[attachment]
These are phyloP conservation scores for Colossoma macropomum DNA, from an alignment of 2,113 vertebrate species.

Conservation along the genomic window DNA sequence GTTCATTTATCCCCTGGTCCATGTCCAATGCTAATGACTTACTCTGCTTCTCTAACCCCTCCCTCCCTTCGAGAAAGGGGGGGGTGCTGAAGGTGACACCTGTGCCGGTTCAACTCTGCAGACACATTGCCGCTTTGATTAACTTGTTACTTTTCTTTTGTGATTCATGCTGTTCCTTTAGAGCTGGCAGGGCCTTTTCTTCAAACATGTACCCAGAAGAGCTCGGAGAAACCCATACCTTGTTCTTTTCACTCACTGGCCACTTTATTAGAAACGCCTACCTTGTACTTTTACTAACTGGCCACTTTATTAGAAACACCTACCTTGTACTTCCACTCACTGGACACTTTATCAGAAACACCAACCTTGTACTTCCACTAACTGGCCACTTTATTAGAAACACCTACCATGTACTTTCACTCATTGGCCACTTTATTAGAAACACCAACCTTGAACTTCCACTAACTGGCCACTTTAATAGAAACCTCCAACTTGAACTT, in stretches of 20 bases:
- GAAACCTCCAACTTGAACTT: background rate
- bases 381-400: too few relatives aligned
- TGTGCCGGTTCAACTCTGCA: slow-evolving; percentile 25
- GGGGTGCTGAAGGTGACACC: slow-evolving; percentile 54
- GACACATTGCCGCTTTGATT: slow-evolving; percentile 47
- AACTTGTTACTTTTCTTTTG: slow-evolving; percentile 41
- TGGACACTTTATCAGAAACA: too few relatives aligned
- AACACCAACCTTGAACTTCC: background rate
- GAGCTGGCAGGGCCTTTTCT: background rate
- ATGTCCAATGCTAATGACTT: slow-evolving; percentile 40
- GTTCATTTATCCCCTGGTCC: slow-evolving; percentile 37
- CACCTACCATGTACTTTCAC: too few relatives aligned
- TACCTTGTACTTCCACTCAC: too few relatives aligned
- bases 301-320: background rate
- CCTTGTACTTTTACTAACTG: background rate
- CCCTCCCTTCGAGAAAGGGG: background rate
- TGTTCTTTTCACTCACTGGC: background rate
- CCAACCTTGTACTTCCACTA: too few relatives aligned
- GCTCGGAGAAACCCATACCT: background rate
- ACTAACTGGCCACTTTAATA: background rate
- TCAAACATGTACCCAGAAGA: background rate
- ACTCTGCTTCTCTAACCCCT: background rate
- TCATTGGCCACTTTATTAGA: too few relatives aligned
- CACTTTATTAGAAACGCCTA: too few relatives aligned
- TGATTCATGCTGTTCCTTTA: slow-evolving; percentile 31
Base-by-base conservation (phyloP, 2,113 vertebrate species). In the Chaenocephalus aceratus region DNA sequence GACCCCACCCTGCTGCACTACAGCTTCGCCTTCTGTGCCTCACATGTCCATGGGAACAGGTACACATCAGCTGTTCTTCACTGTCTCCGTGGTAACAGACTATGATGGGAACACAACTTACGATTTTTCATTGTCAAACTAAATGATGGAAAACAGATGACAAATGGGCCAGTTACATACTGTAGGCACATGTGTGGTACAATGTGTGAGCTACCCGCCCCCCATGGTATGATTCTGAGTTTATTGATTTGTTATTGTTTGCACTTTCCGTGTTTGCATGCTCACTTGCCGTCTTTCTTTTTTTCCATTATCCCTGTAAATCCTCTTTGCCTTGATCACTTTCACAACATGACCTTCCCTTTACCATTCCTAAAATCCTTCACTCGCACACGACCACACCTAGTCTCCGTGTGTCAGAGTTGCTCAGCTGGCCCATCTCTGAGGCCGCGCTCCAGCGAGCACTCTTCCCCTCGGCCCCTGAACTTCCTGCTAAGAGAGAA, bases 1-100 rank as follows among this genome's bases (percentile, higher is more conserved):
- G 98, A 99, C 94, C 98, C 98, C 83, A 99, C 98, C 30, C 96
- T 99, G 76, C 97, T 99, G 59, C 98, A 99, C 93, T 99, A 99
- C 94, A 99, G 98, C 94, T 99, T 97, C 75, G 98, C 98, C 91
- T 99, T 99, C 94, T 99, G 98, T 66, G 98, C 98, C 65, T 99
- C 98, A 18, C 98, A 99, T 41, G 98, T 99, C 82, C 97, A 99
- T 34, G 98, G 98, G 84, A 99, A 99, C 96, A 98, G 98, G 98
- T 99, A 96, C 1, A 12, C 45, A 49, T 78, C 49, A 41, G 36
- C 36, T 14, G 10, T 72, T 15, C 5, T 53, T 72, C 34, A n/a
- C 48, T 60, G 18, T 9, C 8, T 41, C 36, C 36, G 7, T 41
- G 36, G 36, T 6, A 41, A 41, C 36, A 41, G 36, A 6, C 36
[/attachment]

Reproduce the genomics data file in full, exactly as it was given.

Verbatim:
These are phyloP conservation scores for Colossoma macropomum DNA, from an alignment of 2,113 vertebrate species.

Conservation along the genomic window DNA sequence GTTCATTTATCCCCTGGTCCATGTCCAATGCTAATGACTTACTCTGCTTCTCTAACCCCTCCCTCCCTTCGAGAAAGGGGGGGGTGCTGAAGGTGACACCTGTGCCGGTTCAACTCTGCAGACACATTGCCGCTTTGATTAACTTGTTACTTTTCTTTTGTGATTCATGCTGTTCCTTTAGAGCTGGCAGGGCCTTTTCTTCAAACATGTACCCAGAAGAGCTCGGAGAAACCCATACCTTGTTCTTTTCACTCACTGGCCACTTTATTAGAAACGCCTACCTTGTACTTTTACTAACTGGCCACTTTATTAGAAACACCTACCTTGTACTTCCACTCACTGGACACTTTATCAGAAACACCAACCTTGTACTTCCACTAACTGGCCACTTTATTAGAAACACCTACCATGTACTTTCACTCATTGGCCACTTTATTAGAAACACCAACCTTGAACTTCCACTAACTGGCCACTTTAATAGAAACCTCCAACTTGAACTT, in stretches of 20 bases:
- GAAACCTCCAACTTGAACTT: background rate
- bases 381-400: too few relatives aligned
- TGTGCCGGTTCAACTCTGCA: slow-evolving; percentile 25
- GGGGTGCTGAAGGTGACACC: slow-evolving; percentile 54
- GACACATTGCCGCTTTGATT: slow-evolving; percentile 47
- AACTTGTTACTTTTCTTTTG: slow-evolving; percentile 41
- TGGACACTTTATCAGAAACA: too few relatives aligned
- AACACCAACCTTGAACTTCC: background rate
- GAGCTGGCAGGGCCTTTTCT: background rate
- ATGTCCAATGCTAATGACTT: slow-evolving; percentile 40
- GTTCATTTATCCCCTGGTCC: slow-evolving; percentile 37
- CACCTACCATGTACTTTCAC: too few relatives aligned
- TACCTTGTACTTCCACTCAC: too few relatives aligned
- bases 301-320: background rate
- CCTTGTACTTTTACTAACTG: background rate
- CCCTCCCTTCGAGAAAGGGG: background rate
- TGTTCTTTTCACTCACTGGC: background rate
- CCAACCTTGTACTTCCACTA: too few relatives aligned
- GCTCGGAGAAACCCATACCT: background rate
- ACTAACTGGCCACTTTAATA: background rate
- TCAAACATGTACCCAGAAGA: background rate
- ACTCTGCTTCTCTAACCCCT: background rate
- TCATTGGCCACTTTATTAGA: too few relatives aligned
- CACTTTATTAGAAACGCCTA: too few relatives aligned
- TGATTCATGCTGTTCCTTTA: slow-evolving; percentile 31
Base-by-base conservation (phyloP, 2,113 vertebrate species). In the Chaenocephalus aceratus region DNA sequence GACCCCACCCTGCTGCACTACAGCTTCGCCTTCTGTGCCTCACATGTCCATGGGAACAGGTACACATCAGCTGTTCTTCACTGTCTCCGTGGTAACAGACTATGATGGGAACACAACTTACGATTTTTCATTGTCAAACTAAATGATGGAAAACAGATGACAAATGGGCCAGTTACATACTGTAGGCACATGTGTGGTACAATGTGTGAGCTACCCGCCCCCCATGGTATGATTCTGAGTTTATTGATTTGTTATTGTTTGCACTTTCCGTGTTTGCATGCTCACTTGCCGTCTTTCTTTTTTTCCATTATCCCTGTAAATCCTCTTTGCCTTGATCACTTTCACAACATGACCTTCCCTTTACCATTCCTAAAATCCTTCACTCGCACACGACCACACCTAGTCTCCGTGTGTCAGAGTTGCTCAGCTGGCCCATCTCTGAGGCCGCGCTCCAGCGAGCACTCTTCCCCTCGGCCCCTGAACTTCCTGCTAAGAGAGAA, bases 1-100 rank as follows among this genome's bases (percentile, higher is more conserved):
- G 98, A 99, C 94, C 98, C 98, C 83, A 99, C 98, C 30, C 96
- T 99, G 76, C 97, T 99, G 59, C 98, A 99, C 93, T 99, A 99
- C 94, A 99, G 98, C 94, T 99, T 97, C 75, G 98, C 98, C 91
- T 99, T 99, C 94, T 99, G 98, T 66, G 98, C 98, C 65, T 99
- C 98, A 18, C 98, A 99, T 41, G 98, T 99, C 82, C 97, A 99
- T 34, G 98, G 98, G 84, A 99, A 99, C 96, A 98, G 98, G 98
- T 99, A 96, C 1, A 12, C 45, A 49, T 78, C 49, A 41, G 36
- C 36, T 14, G 10, T 72, T 15, C 5, T 53, T 72, C 34, A n/a
- C 48, T 60, G 18, T 9, C 8, T 41, C 36, C 36, G 7, T 41
- G 36, G 36, T 6, A 41, A 41, C 36, A 41, G 36, A 6, C 36